Charlene Lapensee’s camper has almost no room left in the front windshield.
There are too many awards. It’s been four years straight now that she has won the Camper Decorating Contest in the infield of Charlotte Motor Speedway.
But what makes a champion camper?
For starters, over a hundred custom paintings and murals. Both sides, the main door, every gas can and inch of siding – there’s hardly a square inch of white space.
“Originally it was my husband who said we should start painting stuff, because he likes my work and said we should start painting stuff for places we go, Lapensee said before Sunday’s Coca-Cola 600. “Naturally we started coming to NASCAR, so we started to do a NASCAR theme to it.”
Now the signatures of scores of pro drivers, from Richard Petty to Norm Benning, overlap those illustrations. She has long had a Greg Biffle car painted to the left of the front door, but she is done trying to get him to sign it.
“He’s coming off,” she said, “and Trevor Bayne is going on. Actually some Roush Fenway guys came today that are with Trevor Bayne, so they said if I turn that into a Trevor Bayne, they’ll get him to sign it.”
But Lapensee, a native of Ontario, Canada, even goes beyond drivers.
Sunday morning, while out next to her camper, Lapensee noticed a golf cart coming near. The driver? Steve Letarte, a former NASCAR crew member and current NBC color analyst, dressed as in a chauffeur costume. He and Charlotte Motor Speedway general manager Marcus Smith were driving around the infield to raise money for the Dale Jr. Foundation, a charity dedicated to underprivileged youths.
The two stopped by Lapensee’s camper, which stands out in the infield for, among other things, its four extendable flagpoles. The pair noticed one of her more recent pieces, A tribute commemorating the death of former NASCAR reporter Steve Byrnes, who died from cancer in April.
“We did a Steve Byrnes thing for when he passed away,” she said, “and they signed off on that.”
This year’s theme for the Camper Decorating Contest was “Share a Coke, and a Song.” Lapensee and her husband, as per usual, did not disappoint.
Walking up to their camper, it’s hard to avoid the Coca-Cola flags, poster boards and banners adorning the vehicle. There are Coke-filled coolers next to the front door, too, and the wind chimes made from empty cans.
With clouds in the sky, The Beatles’ “Here Comes The Sun” plays loudly over the speakers outside. Lapensee can’t help but look at her camper, and everything that comes with it, with amazement.
She’s spent over 600 hours painting her camper. She’s driven it from Ontario to Charlotte and everywhere in-between for the past four years, collecting signatures and memories.
One of her fondest memories is Chase Elliott’s victory at Bowmanville, Ontario in 2013. The win made him the youngest winner in NASCAR Truck series history. He was 17.
But the part Lapensee remembers most is when the day before the race, Elliott and his entire entourage came by to sign her camper.
“Chase, his dad, his mom” the whole group came out and signed it,” she said.
The past four years have been fun, Lapensee said, but she’s far from finished. Her goal is to clear most of it and redo the artwork. As she spoke, she got her airbrush handy on the table next to her.
“It’s not done,” she said, “but I don’t know if it’s ever going to be done.”
A feat of engineering
Scaffolds are nearly as common in race track infields as crushed beer cans. But there’s nothing common about the platform Mike Browning and Randy Bless have hauled to Concord every May since 1996.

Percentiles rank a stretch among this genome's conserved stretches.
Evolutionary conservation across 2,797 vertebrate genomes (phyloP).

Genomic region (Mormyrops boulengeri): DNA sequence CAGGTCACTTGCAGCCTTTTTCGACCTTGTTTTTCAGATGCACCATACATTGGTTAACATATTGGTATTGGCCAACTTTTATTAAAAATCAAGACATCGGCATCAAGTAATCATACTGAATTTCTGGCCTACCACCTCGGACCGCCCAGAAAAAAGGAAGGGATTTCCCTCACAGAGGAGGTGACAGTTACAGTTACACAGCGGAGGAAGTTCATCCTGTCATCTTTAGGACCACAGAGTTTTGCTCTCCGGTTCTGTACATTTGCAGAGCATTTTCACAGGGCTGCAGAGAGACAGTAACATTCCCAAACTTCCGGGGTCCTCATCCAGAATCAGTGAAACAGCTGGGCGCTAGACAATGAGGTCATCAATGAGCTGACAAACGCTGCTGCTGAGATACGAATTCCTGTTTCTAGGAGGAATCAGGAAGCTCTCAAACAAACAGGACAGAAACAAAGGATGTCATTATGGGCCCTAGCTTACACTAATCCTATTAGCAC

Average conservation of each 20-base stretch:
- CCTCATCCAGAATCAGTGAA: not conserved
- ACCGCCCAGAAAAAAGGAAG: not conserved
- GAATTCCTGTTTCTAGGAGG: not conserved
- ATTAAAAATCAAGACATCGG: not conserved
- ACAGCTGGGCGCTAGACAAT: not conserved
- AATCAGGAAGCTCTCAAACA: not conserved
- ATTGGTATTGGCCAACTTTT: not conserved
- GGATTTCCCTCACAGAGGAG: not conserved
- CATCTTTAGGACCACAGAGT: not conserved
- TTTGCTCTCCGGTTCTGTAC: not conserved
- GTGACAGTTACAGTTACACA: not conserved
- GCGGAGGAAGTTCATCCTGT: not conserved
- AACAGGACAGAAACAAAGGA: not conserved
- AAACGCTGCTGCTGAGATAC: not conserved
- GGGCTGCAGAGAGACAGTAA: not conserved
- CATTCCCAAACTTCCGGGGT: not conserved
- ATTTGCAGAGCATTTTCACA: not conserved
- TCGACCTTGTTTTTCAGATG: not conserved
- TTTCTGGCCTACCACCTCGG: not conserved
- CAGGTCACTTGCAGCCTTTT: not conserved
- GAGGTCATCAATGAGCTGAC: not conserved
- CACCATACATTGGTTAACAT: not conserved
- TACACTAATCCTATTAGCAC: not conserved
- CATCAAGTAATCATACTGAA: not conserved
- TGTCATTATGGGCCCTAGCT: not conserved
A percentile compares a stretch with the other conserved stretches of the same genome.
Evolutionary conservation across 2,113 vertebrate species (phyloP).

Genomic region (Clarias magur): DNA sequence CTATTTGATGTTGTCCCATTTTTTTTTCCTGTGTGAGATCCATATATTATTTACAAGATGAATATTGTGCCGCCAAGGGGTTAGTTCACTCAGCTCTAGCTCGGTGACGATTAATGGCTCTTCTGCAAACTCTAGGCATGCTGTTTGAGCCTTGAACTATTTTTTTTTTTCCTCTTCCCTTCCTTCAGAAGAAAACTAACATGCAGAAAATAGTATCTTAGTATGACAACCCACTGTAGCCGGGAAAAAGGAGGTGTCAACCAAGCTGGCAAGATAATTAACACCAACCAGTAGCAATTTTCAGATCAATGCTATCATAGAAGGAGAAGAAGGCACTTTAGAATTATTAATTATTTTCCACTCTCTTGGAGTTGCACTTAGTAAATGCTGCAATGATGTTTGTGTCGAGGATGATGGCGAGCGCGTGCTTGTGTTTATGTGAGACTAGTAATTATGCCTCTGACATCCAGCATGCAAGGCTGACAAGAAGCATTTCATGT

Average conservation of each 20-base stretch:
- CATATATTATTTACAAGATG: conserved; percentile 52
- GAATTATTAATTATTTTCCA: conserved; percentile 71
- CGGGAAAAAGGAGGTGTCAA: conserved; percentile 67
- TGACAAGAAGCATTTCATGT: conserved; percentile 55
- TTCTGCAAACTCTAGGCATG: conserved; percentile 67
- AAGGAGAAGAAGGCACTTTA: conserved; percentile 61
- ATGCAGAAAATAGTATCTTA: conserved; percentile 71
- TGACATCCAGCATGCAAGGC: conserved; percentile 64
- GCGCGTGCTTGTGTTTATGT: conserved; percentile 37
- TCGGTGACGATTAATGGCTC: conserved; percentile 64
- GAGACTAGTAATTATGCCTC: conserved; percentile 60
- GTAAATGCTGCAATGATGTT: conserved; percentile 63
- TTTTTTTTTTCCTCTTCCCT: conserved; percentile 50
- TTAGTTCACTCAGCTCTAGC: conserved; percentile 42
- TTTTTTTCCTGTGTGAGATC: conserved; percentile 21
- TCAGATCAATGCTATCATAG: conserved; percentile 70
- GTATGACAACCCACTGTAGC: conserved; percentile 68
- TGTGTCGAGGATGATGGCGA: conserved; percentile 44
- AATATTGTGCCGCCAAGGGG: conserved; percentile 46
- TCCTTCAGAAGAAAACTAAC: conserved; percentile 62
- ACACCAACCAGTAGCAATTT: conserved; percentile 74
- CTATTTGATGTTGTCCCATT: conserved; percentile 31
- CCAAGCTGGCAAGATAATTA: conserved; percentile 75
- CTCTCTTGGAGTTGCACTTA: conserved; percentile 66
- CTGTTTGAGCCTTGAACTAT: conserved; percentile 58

Browning and Bless are contractors from the Salisbury area. They designed the structure with enough room for 20 race fans (and they’ve accommodated as many as 28). It’s big, it’s equipped with a staircase and it might be as sturdy as anything at Charlotte Motor Speedway.
The wood structure comes in four pieces, which bolt together. It takes Browning about 45 minutes to reassemble it each spring race. Then they disassemble it for transport back to Salibury on the commercial trailer that serves as the scaffold’s base.
It has becomes the race-day home to an extended family of race fans, including Bless’ dog, Milton, who was there for his 19th Sprint Cup race Sunday.
Real Days of Thunder
About that scene from “Days of Thunder” when fictitious drivers Cole Trickle and Rowdy Burns were forced to make peace over dinner in Daytona …
It wasn’t fiction. In reality, it was a recreation of NASCAR chief Bill France forcing Dale Earnhardt and Geoff Bodine to co-exist.
NASCAR team owners Rick Hendrick and Richard Childress shared that story Sunday during a news conference tied to their induction into the Hall of Fame. Earnhardt (driving for Childress) and Bodine (a Hendrick driver) were so competitive, and disliked each other sufficiently, that their bosses couldn’t keep the two from constantly wrecking each other.
“Richard and I had already agreed we couldn’t control them,” Hendrick said. “We had some situations where we had to walk up to each other and say, ‘We’re not driving the cars.’ It was costing us a lot of money and they made a movie about it.”
Just as portrayed in Days of Thunder, Earnhardt and Bodine were summoned to Daytona to make peace. When France told the two they’d be having dinner together, Earnhardt said he had other plans.
“Mr. France said, ‘There’s the phone, change your plans.’” Hendrick recalled. “Richard and I rode together and Bodine and Dale rode together and we didn’t have any more trouble.”
Hendrick expressed surprise he was chosen for the Hall of Fame this season, in part because he is still active in the sport.
“I figured they’d wait until I retired or died,” Hendrick said. “So I’m glad I didn’t have to retire or die.”
Bonnell: 704-358-5129; @rick_bonnell